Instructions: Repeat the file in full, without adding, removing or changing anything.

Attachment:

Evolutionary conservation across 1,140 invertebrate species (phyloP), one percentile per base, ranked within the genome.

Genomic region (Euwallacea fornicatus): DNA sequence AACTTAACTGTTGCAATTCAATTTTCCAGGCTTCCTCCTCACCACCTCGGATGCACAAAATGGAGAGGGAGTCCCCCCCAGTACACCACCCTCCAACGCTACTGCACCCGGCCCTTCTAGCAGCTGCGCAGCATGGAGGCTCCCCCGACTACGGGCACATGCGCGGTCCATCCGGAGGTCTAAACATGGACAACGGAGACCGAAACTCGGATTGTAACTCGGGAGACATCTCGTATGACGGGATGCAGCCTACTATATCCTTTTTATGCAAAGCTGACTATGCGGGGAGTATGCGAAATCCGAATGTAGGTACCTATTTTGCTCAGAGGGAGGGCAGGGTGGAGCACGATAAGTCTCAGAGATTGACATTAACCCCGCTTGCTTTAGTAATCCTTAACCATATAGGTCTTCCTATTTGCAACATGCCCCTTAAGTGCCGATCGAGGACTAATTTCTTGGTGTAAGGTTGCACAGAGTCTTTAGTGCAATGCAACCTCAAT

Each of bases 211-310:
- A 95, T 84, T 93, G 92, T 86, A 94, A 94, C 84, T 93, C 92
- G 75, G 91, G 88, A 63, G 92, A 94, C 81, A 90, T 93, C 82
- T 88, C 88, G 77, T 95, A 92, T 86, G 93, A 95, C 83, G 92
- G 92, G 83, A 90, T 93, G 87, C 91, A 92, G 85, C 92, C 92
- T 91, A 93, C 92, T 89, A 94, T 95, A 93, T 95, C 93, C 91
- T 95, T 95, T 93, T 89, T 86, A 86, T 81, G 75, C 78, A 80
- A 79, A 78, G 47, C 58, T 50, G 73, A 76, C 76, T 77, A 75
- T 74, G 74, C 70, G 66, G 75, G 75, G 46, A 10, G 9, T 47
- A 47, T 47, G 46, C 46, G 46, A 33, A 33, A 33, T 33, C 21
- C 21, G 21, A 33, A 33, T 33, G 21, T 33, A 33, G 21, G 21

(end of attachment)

Evolutionary conservation across 1,140 invertebrate species (phyloP), one percentile per base, ranked within the genome.

Genomic region (Euwallacea fornicatus): DNA sequence AACTTAACTGTTGCAATTCAATTTTCCAGGCTTCCTCCTCACCACCTCGGATGCACAAAATGGAGAGGGAGTCCCCCCCAGTACACCACCCTCCAACGCTACTGCACCCGGCCCTTCTAGCAGCTGCGCAGCATGGAGGCTCCCCCGACTACGGGCACATGCGCGGTCCATCCGGAGGTCTAAACATGGACAACGGAGACCGAAACTCGGATTGTAACTCGGGAGACATCTCGTATGACGGGATGCAGCCTACTATATCCTTTTTATGCAAAGCTGACTATGCGGGGAGTATGCGAAATCCGAATGTAGGTACCTATTTTGCTCAGAGGGAGGGCAGGGTGGAGCACGATAAGTCTCAGAGATTGACATTAACCCCGCTTGCTTTAGTAATCCTTAACCATATAGGTCTTCCTATTTGCAACATGCCCCTTAAGTGCCGATCGAGGACTAATTTCTTGGTGTAAGGTTGCACAGAGTCTTTAGTGCAATGCAACCTCAAT

Each of bases 211-310:
- A 95, T 84, T 93, G 92, T 86, A 94, A 94, C 84, T 93, C 92
- G 75, G 91, G 88, A 63, G 92, A 94, C 81, A 90, T 93, C 82
- T 88, C 88, G 77, T 95, A 92, T 86, G 93, A 95, C 83, G 92
- G 92, G 83, A 90, T 93, G 87, C 91, A 92, G 85, C 92, C 92
- T 91, A 93, C 92, T 89, A 94, T 95, A 93, T 95, C 93, C 91
- T 95, T 95, T 93, T 89, T 86, A 86, T 81, G 75, C 78, A 80
- A 79, A 78, G 47, C 58, T 50, G 73, A 76, C 76, T 77, A 75
- T 74, G 74, C 70, G 66, G 75, G 75, G 46, A 10, G 9, T 47
- A 47, T 47, G 46, C 46, G 46, A 33, A 33, A 33, T 33, C 21
- C 21, G 21, A 33, A 33, T 33, G 21, T 33, A 33, G 21, G 21